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I think it's true for the average Googler as in "wasn't a brand name superstar when they joined". You do usually need at least one solid win (= launched feature that's reasonably successful with users) working on somebody else's team before you get the autonomy to propose and pursue your own stuff - Google wants to make back their investment in you before you go off and pursue some crazy idea, and you usually need that sort of experience with the production infrastructure and internal data sources to have any chance of success. But 20% time exists even for Nooglers, and is a good way to get experience in parts of the company you wouldn't otherwise see, develop skills you wouldn't otherwise have, or prepare for a transfer if you don't like your initial team.

I've got pretty much complete freedom to work on what I want as long as it's related to Search and will benefit the company if it succeeds. I came into Google with some minor name recognition in the startup & Haskell communities (I wrote a top Haskell tutorial and a blog about my experiences founding a failed startup) but no world-changing accomplishments, and between then and getting my current project I contributed to 4 major "wins" in search (Search Options, moving the individual property searches to www.google.com, the visual redesign of 2010, and the Authorship program), plus some pinch-hitting on the Google+ and Doodle teams.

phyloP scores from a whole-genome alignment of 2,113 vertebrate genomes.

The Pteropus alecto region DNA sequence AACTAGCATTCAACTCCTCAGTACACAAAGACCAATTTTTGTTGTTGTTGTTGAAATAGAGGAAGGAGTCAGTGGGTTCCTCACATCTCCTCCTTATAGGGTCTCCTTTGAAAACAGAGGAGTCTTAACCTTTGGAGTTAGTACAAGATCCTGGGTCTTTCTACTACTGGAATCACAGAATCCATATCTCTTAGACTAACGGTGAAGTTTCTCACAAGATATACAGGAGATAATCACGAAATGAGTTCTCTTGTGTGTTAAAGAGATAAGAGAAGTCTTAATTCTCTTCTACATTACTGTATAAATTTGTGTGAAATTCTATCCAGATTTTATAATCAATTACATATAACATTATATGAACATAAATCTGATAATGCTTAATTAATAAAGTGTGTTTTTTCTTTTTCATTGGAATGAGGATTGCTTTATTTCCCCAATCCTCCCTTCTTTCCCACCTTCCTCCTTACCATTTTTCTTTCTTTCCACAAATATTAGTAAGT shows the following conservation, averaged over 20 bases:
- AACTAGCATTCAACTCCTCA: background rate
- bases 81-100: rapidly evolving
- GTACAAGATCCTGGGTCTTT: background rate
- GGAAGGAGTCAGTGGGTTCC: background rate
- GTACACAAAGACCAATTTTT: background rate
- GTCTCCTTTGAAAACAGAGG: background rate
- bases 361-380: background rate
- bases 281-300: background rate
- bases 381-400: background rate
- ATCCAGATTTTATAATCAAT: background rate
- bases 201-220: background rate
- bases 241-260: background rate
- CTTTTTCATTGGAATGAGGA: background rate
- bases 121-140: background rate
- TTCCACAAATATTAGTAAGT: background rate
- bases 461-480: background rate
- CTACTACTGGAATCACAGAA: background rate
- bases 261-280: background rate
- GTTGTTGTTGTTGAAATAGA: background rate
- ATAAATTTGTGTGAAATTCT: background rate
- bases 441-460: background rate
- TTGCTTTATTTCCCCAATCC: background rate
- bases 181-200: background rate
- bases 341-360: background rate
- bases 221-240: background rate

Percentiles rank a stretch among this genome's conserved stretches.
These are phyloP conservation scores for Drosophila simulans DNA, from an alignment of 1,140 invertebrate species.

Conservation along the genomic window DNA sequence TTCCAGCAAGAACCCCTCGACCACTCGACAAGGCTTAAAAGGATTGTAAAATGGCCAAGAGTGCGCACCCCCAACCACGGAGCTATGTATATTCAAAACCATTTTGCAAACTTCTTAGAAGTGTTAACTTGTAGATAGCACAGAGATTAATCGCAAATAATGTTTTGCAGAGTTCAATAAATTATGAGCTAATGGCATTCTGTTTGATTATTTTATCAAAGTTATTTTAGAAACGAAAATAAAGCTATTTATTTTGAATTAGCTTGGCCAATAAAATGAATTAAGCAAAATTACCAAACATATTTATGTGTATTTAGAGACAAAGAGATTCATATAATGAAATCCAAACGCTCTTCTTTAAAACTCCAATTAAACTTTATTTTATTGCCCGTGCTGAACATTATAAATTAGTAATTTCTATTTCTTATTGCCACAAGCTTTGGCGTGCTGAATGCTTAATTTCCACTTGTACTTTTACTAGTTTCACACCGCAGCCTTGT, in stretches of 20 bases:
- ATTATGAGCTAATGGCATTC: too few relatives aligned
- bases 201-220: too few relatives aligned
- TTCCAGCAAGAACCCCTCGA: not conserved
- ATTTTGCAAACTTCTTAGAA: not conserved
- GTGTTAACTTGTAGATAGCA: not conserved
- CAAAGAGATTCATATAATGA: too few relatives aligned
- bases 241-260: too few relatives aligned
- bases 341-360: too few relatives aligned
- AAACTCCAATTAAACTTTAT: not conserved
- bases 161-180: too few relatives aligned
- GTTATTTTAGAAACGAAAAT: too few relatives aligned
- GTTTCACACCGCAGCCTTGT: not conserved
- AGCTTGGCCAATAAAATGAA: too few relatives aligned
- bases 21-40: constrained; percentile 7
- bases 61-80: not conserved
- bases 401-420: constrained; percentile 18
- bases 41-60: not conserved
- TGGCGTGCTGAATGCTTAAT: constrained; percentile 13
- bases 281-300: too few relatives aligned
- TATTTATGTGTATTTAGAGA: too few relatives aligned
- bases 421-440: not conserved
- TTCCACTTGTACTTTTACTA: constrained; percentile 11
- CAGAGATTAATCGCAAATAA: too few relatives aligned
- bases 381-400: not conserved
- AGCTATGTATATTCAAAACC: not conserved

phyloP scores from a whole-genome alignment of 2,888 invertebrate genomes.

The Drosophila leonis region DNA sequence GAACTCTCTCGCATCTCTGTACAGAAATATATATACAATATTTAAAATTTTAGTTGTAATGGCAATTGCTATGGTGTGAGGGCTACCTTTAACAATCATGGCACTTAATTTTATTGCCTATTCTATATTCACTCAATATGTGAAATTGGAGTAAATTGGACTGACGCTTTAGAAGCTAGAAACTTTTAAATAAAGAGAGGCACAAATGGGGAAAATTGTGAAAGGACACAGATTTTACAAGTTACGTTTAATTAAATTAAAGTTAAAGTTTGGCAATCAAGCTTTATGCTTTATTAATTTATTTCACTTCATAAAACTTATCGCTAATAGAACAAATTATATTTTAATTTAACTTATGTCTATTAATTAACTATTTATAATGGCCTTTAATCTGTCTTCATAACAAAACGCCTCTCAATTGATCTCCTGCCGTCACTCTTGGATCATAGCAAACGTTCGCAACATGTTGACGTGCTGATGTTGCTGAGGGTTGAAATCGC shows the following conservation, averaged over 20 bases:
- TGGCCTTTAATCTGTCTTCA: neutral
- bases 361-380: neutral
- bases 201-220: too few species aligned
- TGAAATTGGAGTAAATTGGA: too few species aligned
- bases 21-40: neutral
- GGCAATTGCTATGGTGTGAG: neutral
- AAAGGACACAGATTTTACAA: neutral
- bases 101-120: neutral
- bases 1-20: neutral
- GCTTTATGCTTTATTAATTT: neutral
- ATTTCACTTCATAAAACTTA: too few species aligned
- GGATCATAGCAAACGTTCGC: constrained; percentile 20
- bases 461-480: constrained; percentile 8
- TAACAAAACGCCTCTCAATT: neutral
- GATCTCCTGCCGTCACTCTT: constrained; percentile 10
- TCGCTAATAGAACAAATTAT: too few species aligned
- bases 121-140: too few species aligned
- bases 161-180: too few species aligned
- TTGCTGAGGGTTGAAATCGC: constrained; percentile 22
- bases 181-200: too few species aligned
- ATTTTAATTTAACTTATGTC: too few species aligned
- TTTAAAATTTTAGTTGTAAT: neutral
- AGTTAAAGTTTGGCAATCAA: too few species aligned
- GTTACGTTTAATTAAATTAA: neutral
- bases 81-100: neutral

I think this type of freedom does differ among departments. G+, Docs, and Android are very command-and-control, with somebody at the top deciding exactly which features everyone will be working on and relatively little individual discretion for engineers. Research is the complete opposite end of the spectrum - usually researchers are brought into Research, and then they keep doing their specialty but with more data available. Search, Chrome, YouTube, GMail, and Maps all give engineers a large amount of discretion in proposing projects from the ground up and then working on them.

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